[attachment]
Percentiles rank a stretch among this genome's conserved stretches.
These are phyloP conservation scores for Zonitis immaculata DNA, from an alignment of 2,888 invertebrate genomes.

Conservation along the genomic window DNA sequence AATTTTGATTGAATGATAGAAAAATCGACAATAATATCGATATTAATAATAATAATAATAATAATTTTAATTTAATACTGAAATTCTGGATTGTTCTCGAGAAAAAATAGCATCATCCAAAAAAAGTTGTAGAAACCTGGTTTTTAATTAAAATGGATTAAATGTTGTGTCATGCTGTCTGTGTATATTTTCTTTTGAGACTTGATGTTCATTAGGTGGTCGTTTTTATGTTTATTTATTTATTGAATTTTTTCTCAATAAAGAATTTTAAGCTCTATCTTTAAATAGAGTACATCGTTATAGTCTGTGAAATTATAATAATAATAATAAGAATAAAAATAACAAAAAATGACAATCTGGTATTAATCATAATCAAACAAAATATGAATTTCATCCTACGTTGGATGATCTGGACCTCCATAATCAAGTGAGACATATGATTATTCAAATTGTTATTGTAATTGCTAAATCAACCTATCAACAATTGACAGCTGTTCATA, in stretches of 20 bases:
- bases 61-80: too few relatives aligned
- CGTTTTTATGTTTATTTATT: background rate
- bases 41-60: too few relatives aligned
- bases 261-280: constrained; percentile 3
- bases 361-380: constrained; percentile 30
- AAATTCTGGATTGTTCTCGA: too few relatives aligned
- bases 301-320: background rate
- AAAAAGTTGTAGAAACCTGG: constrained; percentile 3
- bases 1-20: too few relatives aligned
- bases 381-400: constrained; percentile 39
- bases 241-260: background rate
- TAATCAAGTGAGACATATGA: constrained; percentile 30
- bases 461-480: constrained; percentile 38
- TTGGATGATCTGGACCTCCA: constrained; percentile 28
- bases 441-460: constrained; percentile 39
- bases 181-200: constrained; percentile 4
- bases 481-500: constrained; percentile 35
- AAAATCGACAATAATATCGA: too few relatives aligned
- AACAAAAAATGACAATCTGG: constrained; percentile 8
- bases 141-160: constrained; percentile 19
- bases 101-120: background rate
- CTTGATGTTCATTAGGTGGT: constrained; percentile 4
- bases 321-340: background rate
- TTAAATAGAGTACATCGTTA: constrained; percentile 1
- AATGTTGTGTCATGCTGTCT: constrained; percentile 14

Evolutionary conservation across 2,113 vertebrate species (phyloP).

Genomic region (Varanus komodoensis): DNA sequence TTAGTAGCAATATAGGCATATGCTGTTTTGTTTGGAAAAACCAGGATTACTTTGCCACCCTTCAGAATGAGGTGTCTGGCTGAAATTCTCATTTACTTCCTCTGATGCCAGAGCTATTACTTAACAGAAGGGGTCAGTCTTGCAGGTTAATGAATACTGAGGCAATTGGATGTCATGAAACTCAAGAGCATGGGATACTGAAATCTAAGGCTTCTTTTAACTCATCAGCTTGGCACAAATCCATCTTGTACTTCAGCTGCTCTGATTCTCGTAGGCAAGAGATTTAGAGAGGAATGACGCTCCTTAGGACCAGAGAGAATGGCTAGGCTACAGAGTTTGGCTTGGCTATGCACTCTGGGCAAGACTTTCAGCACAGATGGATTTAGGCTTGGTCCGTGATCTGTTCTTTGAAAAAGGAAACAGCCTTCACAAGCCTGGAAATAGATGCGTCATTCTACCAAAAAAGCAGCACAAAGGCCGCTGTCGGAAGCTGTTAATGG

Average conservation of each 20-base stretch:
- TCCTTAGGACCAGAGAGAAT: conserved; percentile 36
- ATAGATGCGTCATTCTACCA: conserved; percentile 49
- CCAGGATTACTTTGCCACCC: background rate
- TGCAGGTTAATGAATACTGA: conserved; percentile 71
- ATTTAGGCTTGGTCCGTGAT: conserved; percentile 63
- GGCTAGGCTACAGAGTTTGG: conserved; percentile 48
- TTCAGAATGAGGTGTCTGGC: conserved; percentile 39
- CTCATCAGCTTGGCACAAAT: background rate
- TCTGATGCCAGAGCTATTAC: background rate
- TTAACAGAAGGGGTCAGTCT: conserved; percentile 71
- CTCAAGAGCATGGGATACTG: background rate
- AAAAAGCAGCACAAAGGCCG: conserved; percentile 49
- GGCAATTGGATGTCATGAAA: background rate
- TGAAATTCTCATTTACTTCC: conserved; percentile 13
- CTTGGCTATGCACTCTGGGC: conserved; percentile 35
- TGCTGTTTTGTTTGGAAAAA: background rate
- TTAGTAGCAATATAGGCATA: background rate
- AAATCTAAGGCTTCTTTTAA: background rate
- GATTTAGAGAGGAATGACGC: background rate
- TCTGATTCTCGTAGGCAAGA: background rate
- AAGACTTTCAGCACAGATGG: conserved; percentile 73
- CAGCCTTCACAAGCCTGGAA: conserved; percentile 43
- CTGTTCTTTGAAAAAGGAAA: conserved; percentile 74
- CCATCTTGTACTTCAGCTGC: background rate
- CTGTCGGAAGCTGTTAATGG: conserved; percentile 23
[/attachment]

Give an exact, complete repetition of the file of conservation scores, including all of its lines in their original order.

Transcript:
Percentiles rank a stretch among this genome's conserved stretches.
These are phyloP conservation scores for Zonitis immaculata DNA, from an alignment of 2,888 invertebrate genomes.

Conservation along the genomic window DNA sequence AATTTTGATTGAATGATAGAAAAATCGACAATAATATCGATATTAATAATAATAATAATAATAATTTTAATTTAATACTGAAATTCTGGATTGTTCTCGAGAAAAAATAGCATCATCCAAAAAAAGTTGTAGAAACCTGGTTTTTAATTAAAATGGATTAAATGTTGTGTCATGCTGTCTGTGTATATTTTCTTTTGAGACTTGATGTTCATTAGGTGGTCGTTTTTATGTTTATTTATTTATTGAATTTTTTCTCAATAAAGAATTTTAAGCTCTATCTTTAAATAGAGTACATCGTTATAGTCTGTGAAATTATAATAATAATAATAAGAATAAAAATAACAAAAAATGACAATCTGGTATTAATCATAATCAAACAAAATATGAATTTCATCCTACGTTGGATGATCTGGACCTCCATAATCAAGTGAGACATATGATTATTCAAATTGTTATTGTAATTGCTAAATCAACCTATCAACAATTGACAGCTGTTCATA, in stretches of 20 bases:
- bases 61-80: too few relatives aligned
- CGTTTTTATGTTTATTTATT: background rate
- bases 41-60: too few relatives aligned
- bases 261-280: constrained; percentile 3
- bases 361-380: constrained; percentile 30
- AAATTCTGGATTGTTCTCGA: too few relatives aligned
- bases 301-320: background rate
- AAAAAGTTGTAGAAACCTGG: constrained; percentile 3
- bases 1-20: too few relatives aligned
- bases 381-400: constrained; percentile 39
- bases 241-260: background rate
- TAATCAAGTGAGACATATGA: constrained; percentile 30
- bases 461-480: constrained; percentile 38
- TTGGATGATCTGGACCTCCA: constrained; percentile 28
- bases 441-460: constrained; percentile 39
- bases 181-200: constrained; percentile 4
- bases 481-500: constrained; percentile 35
- AAAATCGACAATAATATCGA: too few relatives aligned
- AACAAAAAATGACAATCTGG: constrained; percentile 8
- bases 141-160: constrained; percentile 19
- bases 101-120: background rate
- CTTGATGTTCATTAGGTGGT: constrained; percentile 4
- bases 321-340: background rate
- TTAAATAGAGTACATCGTTA: constrained; percentile 1
- AATGTTGTGTCATGCTGTCT: constrained; percentile 14

Evolutionary conservation across 2,113 vertebrate species (phyloP).

Genomic region (Varanus komodoensis): DNA sequence TTAGTAGCAATATAGGCATATGCTGTTTTGTTTGGAAAAACCAGGATTACTTTGCCACCCTTCAGAATGAGGTGTCTGGCTGAAATTCTCATTTACTTCCTCTGATGCCAGAGCTATTACTTAACAGAAGGGGTCAGTCTTGCAGGTTAATGAATACTGAGGCAATTGGATGTCATGAAACTCAAGAGCATGGGATACTGAAATCTAAGGCTTCTTTTAACTCATCAGCTTGGCACAAATCCATCTTGTACTTCAGCTGCTCTGATTCTCGTAGGCAAGAGATTTAGAGAGGAATGACGCTCCTTAGGACCAGAGAGAATGGCTAGGCTACAGAGTTTGGCTTGGCTATGCACTCTGGGCAAGACTTTCAGCACAGATGGATTTAGGCTTGGTCCGTGATCTGTTCTTTGAAAAAGGAAACAGCCTTCACAAGCCTGGAAATAGATGCGTCATTCTACCAAAAAAGCAGCACAAAGGCCGCTGTCGGAAGCTGTTAATGG

Average conservation of each 20-base stretch:
- TCCTTAGGACCAGAGAGAAT: conserved; percentile 36
- ATAGATGCGTCATTCTACCA: conserved; percentile 49
- CCAGGATTACTTTGCCACCC: background rate
- TGCAGGTTAATGAATACTGA: conserved; percentile 71
- ATTTAGGCTTGGTCCGTGAT: conserved; percentile 63
- GGCTAGGCTACAGAGTTTGG: conserved; percentile 48
- TTCAGAATGAGGTGTCTGGC: conserved; percentile 39
- CTCATCAGCTTGGCACAAAT: background rate
- TCTGATGCCAGAGCTATTAC: background rate
- TTAACAGAAGGGGTCAGTCT: conserved; percentile 71
- CTCAAGAGCATGGGATACTG: background rate
- AAAAAGCAGCACAAAGGCCG: conserved; percentile 49
- GGCAATTGGATGTCATGAAA: background rate
- TGAAATTCTCATTTACTTCC: conserved; percentile 13
- CTTGGCTATGCACTCTGGGC: conserved; percentile 35
- TGCTGTTTTGTTTGGAAAAA: background rate
- TTAGTAGCAATATAGGCATA: background rate
- AAATCTAAGGCTTCTTTTAA: background rate
- GATTTAGAGAGGAATGACGC: background rate
- TCTGATTCTCGTAGGCAAGA: background rate
- AAGACTTTCAGCACAGATGG: conserved; percentile 73
- CAGCCTTCACAAGCCTGGAA: conserved; percentile 43
- CTGTTCTTTGAAAAAGGAAA: conserved; percentile 74
- CCATCTTGTACTTCAGCTGC: background rate
- CTGTCGGAAGCTGTTAATGG: conserved; percentile 23